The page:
Enviva has welcomed a new report from the International Energy Agency (IEA) for a more rapid transition to net-zero carbon emissions, a tripling of public investments in clean energy technology, and a growing role for ‘modern bioenergy’.
The IEA World Energy Outlook report, released last week, is designed to provide independent, objective, scientific assistance to decision-makers gathering at next month’s COP26 summit in Glasgow, UK.
In the report, the IEA warned that current progress on clean energy remains “far too slow to put global emissions into sustained decline towards net zero” and calls for urgent action from governments globally. The report also states that “modern bioenergy plays a key role in meeting net-zero pledges”.
“While there is no silver bullet to achieve net zero, sustainable wood bioenergy is a proven technology that can be expanded at scale – today – to accelerate the energy transition,” said John Keppler, chairman and CEO at Enviva.
“The IEA is a prominent member of the growing chorus of respected climate and energy authorities and policymakers that recognise the role modern bioenergy plays as a part of the global solution to climate change.”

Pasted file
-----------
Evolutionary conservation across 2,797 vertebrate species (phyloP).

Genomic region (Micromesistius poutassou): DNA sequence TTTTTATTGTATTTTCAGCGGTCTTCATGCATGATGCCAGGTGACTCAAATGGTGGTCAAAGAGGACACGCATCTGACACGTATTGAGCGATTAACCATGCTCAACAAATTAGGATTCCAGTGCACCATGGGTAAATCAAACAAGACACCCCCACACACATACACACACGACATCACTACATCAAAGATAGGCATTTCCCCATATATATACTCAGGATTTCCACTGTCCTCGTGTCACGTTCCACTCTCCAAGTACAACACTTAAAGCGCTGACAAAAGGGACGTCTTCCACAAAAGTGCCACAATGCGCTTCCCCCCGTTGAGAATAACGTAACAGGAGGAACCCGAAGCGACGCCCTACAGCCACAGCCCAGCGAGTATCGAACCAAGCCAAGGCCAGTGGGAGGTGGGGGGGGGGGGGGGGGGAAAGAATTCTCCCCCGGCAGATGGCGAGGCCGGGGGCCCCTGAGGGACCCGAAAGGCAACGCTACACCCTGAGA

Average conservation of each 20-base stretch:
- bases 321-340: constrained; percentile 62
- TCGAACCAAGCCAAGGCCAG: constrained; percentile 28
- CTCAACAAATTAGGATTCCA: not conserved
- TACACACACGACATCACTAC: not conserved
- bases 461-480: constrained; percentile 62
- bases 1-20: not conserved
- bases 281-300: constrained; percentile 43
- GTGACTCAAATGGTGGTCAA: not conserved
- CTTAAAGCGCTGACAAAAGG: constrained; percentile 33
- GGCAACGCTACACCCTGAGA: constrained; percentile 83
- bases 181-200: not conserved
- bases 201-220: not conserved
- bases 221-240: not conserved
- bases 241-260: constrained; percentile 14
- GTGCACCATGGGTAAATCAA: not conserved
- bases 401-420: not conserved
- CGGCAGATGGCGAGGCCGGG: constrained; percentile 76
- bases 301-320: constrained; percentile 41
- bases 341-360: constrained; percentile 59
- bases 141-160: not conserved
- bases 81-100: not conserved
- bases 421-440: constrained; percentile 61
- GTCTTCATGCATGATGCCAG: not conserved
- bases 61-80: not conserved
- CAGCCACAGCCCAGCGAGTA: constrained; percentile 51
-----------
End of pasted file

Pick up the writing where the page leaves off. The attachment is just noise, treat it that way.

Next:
To achieve net-zero carbon emissions by 2050, the report calls for coal to be phased out at a more rapid pace and replaced with low emissions energy sources that complement one another, such as wind, solar, nuclear, hydropower and bioenergy.
The report further states: “There is a growing role for alternative, low emissions fuel such as modern bioenergy and hydrogen-based fuels in all scenarios…These play a key role in the achievement of net-zero targets.”
The IEA report echoes the sentiment of a UN Intergovernmental Panel on Climate Change report issued a few months ago that time is running out to put in place the measures needed to further prevent ‘irreversible damage’ from climate change, said Enviva.
The company agrees with the IEA on the need to dramatically increase levels of investment in new clean energy projects and infrastructure. Additionally, Enviva said the way capital is deployed globally must be re-engineered to identify and support promising low emissions energy technologies faster.